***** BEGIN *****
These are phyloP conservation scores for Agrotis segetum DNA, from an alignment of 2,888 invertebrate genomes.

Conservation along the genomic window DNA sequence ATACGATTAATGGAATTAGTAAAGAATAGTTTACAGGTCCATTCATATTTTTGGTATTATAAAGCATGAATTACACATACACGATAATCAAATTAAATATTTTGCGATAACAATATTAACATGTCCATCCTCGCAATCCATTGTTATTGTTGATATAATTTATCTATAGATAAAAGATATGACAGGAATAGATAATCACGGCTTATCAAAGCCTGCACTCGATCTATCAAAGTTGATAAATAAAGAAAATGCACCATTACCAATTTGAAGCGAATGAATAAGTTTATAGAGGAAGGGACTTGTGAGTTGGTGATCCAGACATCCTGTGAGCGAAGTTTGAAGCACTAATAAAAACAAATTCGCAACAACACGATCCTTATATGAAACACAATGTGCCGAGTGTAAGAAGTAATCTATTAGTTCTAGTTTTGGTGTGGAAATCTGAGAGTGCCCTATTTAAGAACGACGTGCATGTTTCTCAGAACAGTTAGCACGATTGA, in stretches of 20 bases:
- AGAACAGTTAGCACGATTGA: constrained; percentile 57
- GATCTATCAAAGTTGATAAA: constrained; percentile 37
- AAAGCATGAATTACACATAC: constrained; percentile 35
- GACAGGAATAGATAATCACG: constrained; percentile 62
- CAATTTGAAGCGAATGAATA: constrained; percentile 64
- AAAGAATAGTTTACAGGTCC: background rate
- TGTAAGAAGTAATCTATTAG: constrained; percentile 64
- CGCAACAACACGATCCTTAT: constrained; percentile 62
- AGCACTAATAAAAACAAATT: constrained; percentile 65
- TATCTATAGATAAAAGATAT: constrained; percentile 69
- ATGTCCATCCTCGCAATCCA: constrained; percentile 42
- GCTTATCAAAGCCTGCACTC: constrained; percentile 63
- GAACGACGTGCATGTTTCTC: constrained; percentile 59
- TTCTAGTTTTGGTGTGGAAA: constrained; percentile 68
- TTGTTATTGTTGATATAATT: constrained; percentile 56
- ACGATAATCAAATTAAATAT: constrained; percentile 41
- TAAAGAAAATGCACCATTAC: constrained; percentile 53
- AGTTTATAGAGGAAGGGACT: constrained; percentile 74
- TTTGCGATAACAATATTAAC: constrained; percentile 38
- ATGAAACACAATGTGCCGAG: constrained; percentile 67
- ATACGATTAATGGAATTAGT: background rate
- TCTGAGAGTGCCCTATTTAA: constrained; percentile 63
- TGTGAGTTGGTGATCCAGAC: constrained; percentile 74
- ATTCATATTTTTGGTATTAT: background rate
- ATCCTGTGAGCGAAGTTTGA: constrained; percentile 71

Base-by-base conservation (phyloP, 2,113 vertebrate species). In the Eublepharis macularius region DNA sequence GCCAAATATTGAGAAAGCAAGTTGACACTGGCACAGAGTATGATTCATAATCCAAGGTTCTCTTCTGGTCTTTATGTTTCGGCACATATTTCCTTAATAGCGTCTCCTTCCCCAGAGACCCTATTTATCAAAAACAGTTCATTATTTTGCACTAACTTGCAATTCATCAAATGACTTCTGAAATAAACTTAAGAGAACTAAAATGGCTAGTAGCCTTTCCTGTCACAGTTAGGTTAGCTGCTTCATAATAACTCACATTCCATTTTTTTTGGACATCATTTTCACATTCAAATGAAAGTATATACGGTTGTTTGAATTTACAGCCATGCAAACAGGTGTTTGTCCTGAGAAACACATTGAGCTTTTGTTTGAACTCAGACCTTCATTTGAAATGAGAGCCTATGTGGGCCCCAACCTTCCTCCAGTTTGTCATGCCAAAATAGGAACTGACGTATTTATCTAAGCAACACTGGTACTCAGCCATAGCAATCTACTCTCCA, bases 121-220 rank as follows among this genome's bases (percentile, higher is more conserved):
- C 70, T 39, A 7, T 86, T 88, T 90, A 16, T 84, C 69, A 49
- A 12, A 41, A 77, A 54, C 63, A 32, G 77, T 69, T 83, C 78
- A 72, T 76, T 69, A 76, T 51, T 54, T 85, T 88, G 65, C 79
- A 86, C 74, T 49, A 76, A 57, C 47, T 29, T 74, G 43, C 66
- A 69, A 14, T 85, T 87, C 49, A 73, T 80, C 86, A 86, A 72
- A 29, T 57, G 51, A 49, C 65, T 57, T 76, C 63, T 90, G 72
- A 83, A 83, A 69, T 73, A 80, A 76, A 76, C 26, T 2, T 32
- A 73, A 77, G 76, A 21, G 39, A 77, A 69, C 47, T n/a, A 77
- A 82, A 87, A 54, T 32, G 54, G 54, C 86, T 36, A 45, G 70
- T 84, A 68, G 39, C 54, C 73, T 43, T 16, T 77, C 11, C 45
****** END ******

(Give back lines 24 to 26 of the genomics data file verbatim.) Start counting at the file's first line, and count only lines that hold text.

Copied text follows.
- TCTGAGAGTGCCCTATTTAA: constrained; percentile 63
- TGTGAGTTGGTGATCCAGAC: constrained; percentile 74
- ATTCATATTTTTGGTATTAT: background rate